This is a beautiful, profound, absorbing and meticulously crafted book that I wholeheartedly recommend. - Alex

Friday, May 23

Among the Barbarians - Paul Sheehan

Subtitled The Dividing of Australia, this treatise by journalist Sheehan was a controversial best-seller on its release a decade ago. Inspired by an article he wrote two years earlier ("The Multicultural Myth" in the Sydney Herald Sun), and by the vituperant response that article received, Sheehan aims to support two interwoven claims about modern day Australia - first that unrestricted multiculturalism is a force that will destroy Australia; and second that anyone (or at least anyone white) who questions any aspect of immigration, multiculturalism or social services for non-Australian born inhabitants, or who discusses any ethnic aspect of anything relating to crime, unemployment or other social unworthy act or behaviour, is denounced as a racist. According to Sheehan, in modern Australian culture the term 'racist' is synonymous with ignorant, uninformed and/or erroneous, and anything a racist person says may be dismissed on the face of it, without anyone evaluating the truth of the statement or claim.
Woven through the text are discussions about the nature of the Australian landscape, focusing in particular on eucalypts - both the way they're particularly well adapted to arid Aussie conditions (they became the dominant tree species by knocking out other species competing for their various niches) and (which I didn't previously know) that indigenous colonisation of Australia dramatically altered environmental conditions 60 - 80,000 years ago, primarily through the use of fire.
Along the way Sheehan discusses the evolution of (white) Australian culture and identity, including the well known cultural cringe. He links this, and leftist ideology, to what he says is the marginalising of white/Australian/Anglo-European culture in favour of rampant multiculturalism. It is this marginalising, and the almost (I believe he wouldn't concede the 'almost') mandatory colour blindness of governmental and media reports, that led to the rise of Pauline Hanson's One Nation party.
I was very conflicted reading Among the Barbarians - on one hand I do have a degree of white guilt and the leftward-leaning, pro-multiculturalism ideology typical of my age, race, class and level of education, and many of the statements and arguments Sheehan makes seem poorly and/or selectively supported - for a more educated criticism see Anne Henderson's review. On the other hand I believe he's justified in claiming that the word 'racist' is an epithet in modern Australian society, that branding something or someone instantly marginalises and disempowers it, and that Western multicultural countries are comfortable ignoring the blatant anti-white racism of other countries (most notably China).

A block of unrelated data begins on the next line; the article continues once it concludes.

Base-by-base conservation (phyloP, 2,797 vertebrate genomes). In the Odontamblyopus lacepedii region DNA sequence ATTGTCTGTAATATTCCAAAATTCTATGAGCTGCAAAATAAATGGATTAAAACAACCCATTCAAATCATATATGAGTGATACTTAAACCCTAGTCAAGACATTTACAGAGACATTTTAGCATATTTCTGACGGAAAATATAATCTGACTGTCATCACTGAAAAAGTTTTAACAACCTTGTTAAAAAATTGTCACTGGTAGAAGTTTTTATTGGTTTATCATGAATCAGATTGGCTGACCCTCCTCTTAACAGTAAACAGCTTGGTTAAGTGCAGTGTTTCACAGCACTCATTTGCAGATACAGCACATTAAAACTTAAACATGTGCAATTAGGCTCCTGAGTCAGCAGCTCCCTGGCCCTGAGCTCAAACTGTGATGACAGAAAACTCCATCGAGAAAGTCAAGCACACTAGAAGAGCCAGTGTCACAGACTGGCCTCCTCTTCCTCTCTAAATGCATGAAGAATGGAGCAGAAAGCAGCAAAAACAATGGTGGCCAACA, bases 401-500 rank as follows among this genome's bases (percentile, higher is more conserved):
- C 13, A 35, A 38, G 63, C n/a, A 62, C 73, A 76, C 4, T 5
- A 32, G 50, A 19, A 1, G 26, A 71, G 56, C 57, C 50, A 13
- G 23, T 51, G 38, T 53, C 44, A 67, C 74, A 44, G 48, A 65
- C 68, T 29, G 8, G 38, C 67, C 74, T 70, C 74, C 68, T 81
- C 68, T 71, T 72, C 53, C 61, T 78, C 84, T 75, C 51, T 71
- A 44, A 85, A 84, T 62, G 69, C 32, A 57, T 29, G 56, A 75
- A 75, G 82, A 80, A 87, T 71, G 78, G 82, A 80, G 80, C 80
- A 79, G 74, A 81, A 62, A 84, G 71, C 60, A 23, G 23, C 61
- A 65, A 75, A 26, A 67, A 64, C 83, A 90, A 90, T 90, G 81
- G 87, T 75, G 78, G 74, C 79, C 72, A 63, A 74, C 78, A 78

Sheehan makes some very interesting points - I was particularly interested in the opening section about indigenous law vs white law, using the story of Warlpiri member Stephen Jungarrayi, and his analysis of some of the issues around negotiating between indigenous and white cultures (including whether banning alcohol in indigenous groups is paternalistic, even if decided by the tribes' elders) was realistic in its inability to find a simple solution to what is a Gordian knot of complexity.
However, though he oftentimes acknowledges the contributions to Australia that immigrants have made in the past, there is little reflection or acknowledgement that, at the time of those migrations, similar concerns were raised - foreign ideologies incompatible with (undefined) Australian values, disease, enclaves of unassimilated migrants speaking their own language and not contributing to our society. In my life time this has included Greek, Italian and Turkish migrants ('60s + '70s), Vietnamese, Chinese, Thai and other Asian migrants ('80s + '90s), and Indonesian and Middle Eastern/Islamic migrants (the last decade, particularly post September 11. More troubling, Sheehan makes some broad claims without support - though he provides a bibliography, and on occasion statistics are referenced, this is often not the case. For example: "Are we importing criminals as some would have us believe? Yes. Check the prison statistics." That's the full response.
On other occasions statistics are presented misleadingly: "The truth is that all migrants undergo character checks before they get a visa. Fantasy. According to figures in the 1996 NSW Inmate Census, twenty eight percent of the non-Aboriginal prison population of New South Wales is foreign-born, not exactly a bargain for tax payers. Somehow the Department of Immigration also did not notice that career criminals were arriving among the refugee intake in large numbers."
Although precise figures for twelve years ago are time consuming to gather, in 1996 30.9% of Sydney's population was born overseas; as the majority of NSW's population lives in its capital city, if Sheehan's percentage is accurate (he does not explain why the indigenous inmates were excluded from the data), this reflects a roughly proportional percentage of overseas born inmates.
Granted, this is not an academic text, and perhaps it should not be criticised for these omissions. But if one writes about a controversial topic, presents oneself as a professional journalist, and writes with the intent of informing the general public, I think it behooves one to support one's position as robustly as possible.
Migration is the foundation of Australian society - Australia is one of the most ethnically diverse countries on the planet, and it cannot be coincidence that, despite our small population size, we are over represented in the international arenas of sport, entertainment and literature. I'm not saying there's a direct link to the composition of the population, but there's definitely a connection between that level of achievement and the national identity - a fundamental part of which includes respect for and appreciation of diversity.